This section does keep track of all of your stats, which it does break them up into 2 groups. The first group is your Xbox Live scores which has your total score, total enemies defeated and only Survival: Horde mode so you can compete with others for scoring.
The other section is your personal scores which just keeps track of your normal statistics (total scores and enemies defeated) and your story score based on the normal and hard difficulties.
The controls are pretty good for the most part. Actual fighting is fast however, the only problem I ran into is moving around. You do utilize your whole floorspace, but it just isn’t enough. There are enemies that you just want to wail on, but what happens is you keep moving in one direction as when you hit them, they are pushed back, so eventually you move out our play space. I noticed this as a real annoyance when fighting the baddies that get their life back. You have to consistently hit these guys in order to take them out. Moving out of the playspace gives them the chance they need to regain health so the battles take a lot longer than need be.
The other thing with moving around, is on the 2nd level I believe, you have to close the warehouse containers by power punching them. Moving from one side of the level to the other is just a tedious task, especially with somersaulting the whole way. You can do a forward somersault, but it doesn’t work nearly as much as backwards. After somersaulting about 20 times just to move to one side, it gets tiresome and loses the fun factor.
It does detect which direction you are facing as when you punch/kick, it does move a little bit forward automatically. I think it would have made more sense to turn sideways, and either walk or run in place to move around. Heck, even as I was playing, I realized Rise of Nightmare’s walking control scheme may have worked better as well. As for everything else, the controls are responsive and makes for the most part, an enjoyable Kinect experience.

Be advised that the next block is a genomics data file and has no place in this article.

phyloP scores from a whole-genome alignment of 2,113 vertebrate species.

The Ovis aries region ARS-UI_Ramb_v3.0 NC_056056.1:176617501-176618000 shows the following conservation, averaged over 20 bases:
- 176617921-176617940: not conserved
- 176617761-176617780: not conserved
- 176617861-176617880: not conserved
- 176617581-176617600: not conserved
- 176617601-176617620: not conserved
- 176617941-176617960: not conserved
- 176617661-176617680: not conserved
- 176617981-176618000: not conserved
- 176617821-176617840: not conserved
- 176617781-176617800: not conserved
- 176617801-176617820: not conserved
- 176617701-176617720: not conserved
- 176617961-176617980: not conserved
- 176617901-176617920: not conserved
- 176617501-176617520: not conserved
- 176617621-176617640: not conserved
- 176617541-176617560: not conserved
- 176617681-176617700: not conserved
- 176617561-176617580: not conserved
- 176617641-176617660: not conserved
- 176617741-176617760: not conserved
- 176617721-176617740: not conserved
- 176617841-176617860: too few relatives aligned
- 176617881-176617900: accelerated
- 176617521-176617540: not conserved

Overall, as long as you understand this is a beat ’em up fighting game and not anything more or something else, it’s good for what it is. It’s fun and hilarious at first, but then it does get boring. If you are looking for deep content as seen in some of these other games, there’s not a lot of it but most beat ’em ups don’t have a lot anyway. You may replay the game once in a while but as for playing it everyday, only certain people will be able to. I gave it a 7 due to the movement issues, if you could move around more freely, it would have made for a more enjoyable experience.
The devs did a good job, but part of my own problem, is I became xbox loyal when the first one arrived and dumped Sony altogether, so I never played the first one with the eye-toy. This is a continuation of it and I have no idea about the background of the game so a lot of it didn’t make sense. Since this is a new game to most Kinect users, I would have thought the devs would have explained the story from the first one more. As for the future of this game, the story itself puts the famous “To Be Continued…” at the end, so time will tell when another one is released.
This review is based on a retail copy of the Xbox 360 version of Kung-Fu High Impact